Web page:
Family and Caregiver Schizophrenia Discussion Forum

My husband has severe paranoia and thinks I'm cheating and trying to kill him!

#1

My husband is struggling now with what we think is paranoid schizophrenia. We are waiting on his official diagnosis, though getting him to go to his appointments seems impossible. He is constantly accusing me of cheating on him. Saying when I am at work I am sneaking out with men he knows to sleep with them (I do not believe in cheating and I have never and will never cheat on him). He constantly accuses me of talking when I am not even speaking!! The other day I was holding a cup up to my mouth (drinking it) and he said that I was talking to someone thru the cup. When I tell him how irrational that is he says its not and he knows I am up to something and he’s going to figure out what it is. He is becoming abusive when he thinks he has heard me talking. I DO NOT believe in divorce but I also feel lost and don’t know how to handle this!! I keep trying to convince him to go get on meds. We were at a point where he agreed to antipsychotics but of course there are no appointments for weeks! And by the time there is he has convinced himself he doesn’t need them. He is constantly telling me to “stay out of his head”. I don’t know what to do or where to turn to for help! He’s recently dragged our children into his delusions too (saying I’m talking to them about him or that the kids and I are in “cahoots” with talking about him). I’m frustrated, lost, scared, depressed and I feel helpless!! Any advice would be welcomed!

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#2

I understand not wanting to divorce him, but you may have to separate from him temporarily for you and your children’s safety. If that’s not possible, be careful.

My husband had severe paranoia (not involving me, specifically)and became violent, attacking me, seemingly out of the blue.

I pray that does not happen to you. If he does become threatening, please don’t hesitate to call the police. They can take him to a hospital.

And, of course, I’d still advocate for AP medication.

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#3

I will be as careful as possible! Thank you so much for your response. It’s nice to know there are people who understand what I’m going through because sometimes I feel so alone.

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#4

Welcome to the forum. Although it is a bittersweet welcome. I am sorry you are dealing with this but very glad you found this forum. Many members are well balanced, helpful and supportive!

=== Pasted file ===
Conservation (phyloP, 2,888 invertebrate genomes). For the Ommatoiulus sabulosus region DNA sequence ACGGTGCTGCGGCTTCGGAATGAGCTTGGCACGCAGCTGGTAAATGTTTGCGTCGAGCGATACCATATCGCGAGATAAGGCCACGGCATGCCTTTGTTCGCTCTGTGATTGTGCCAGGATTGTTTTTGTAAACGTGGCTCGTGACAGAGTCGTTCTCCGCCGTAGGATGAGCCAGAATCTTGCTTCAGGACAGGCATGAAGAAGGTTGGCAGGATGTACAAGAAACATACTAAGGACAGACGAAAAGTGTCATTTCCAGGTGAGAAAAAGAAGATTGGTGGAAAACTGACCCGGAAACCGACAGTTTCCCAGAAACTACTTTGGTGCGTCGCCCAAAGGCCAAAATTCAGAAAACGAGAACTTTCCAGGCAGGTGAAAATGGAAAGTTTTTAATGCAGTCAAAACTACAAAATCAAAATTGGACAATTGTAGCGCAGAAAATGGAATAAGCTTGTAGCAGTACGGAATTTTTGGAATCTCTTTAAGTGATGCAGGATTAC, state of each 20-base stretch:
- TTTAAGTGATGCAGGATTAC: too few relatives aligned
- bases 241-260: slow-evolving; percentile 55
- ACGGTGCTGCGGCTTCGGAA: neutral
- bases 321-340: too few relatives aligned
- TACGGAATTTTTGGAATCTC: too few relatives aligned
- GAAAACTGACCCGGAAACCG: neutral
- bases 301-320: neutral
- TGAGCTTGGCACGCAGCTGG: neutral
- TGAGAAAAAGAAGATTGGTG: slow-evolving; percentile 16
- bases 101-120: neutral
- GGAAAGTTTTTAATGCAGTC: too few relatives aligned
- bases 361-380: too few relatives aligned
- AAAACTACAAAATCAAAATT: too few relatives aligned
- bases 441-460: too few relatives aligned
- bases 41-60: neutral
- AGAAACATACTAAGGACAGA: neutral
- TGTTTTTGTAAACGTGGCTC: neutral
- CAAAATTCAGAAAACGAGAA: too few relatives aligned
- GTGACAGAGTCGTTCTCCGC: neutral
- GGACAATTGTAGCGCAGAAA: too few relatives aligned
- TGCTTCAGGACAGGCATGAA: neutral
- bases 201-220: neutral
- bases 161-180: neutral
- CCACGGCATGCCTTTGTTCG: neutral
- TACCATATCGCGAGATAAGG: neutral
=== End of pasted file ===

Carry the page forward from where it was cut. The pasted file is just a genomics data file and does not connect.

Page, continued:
My son’s constant delusion was his about his wife sleeping around. When it was bad he was convinced she was sneaking men in through the window and having sex while he was sleeping. He spent hours trying to find the “proof”. At one point he was also sure I had killed his brother and was trying to plant DNA evidence on him.

Do not argue or try to prove yourself innocent. Our protests actually feed into the proof we are somehow guilty. It increases suspicion. With paranoia there is always an undercurrent of fear in their life. It is irrational sometimes, but sometimes there is a basis of truth. Not that YOU are doing it, but the things he imagines sometimes do occur.

We never did find the right meds and eventually he took himself off them. While I do NOT advocate this plan, the fact is many of us have to deal with LO who refuse meds. I would suggest you watch some of Dr. Amadore videos on how to deal with LOs with anognosia (it is not denial–it is common in brain disorders). It is a sad truth our Mental Health system is as broken as the people it is suppose to serve. I am so sorry you could not get an appointment when he was considering compliance.

An interesting study showed the auditory hallucinations for some are actually themselves talking very softly to themselves without realizing it. So don’t discount the fact he is really hearing something…he just does not understand the origin. Do not try to educate him about it though…not while he is in the midst of delusions.

I admire your desire to stick with your husband for better or worse. However, if there is violence, please separate until that is under control. He is mentally ill, yes. But there are still boundaries. Violence is one. This will be a rollercoaster for the rest of your life, but sometimes symptoms do lighten and there is some recovery. Also as often as I asked my ex DIL to take her children to therapy she has not. They love their dad and are probably more patient with him than anyone else on this planet, but they too need to learn coping skills. So all of you go…and if you have to tell him why tell him you have problems, but do not tell him the problem is him. Hope things turn around for you soon.

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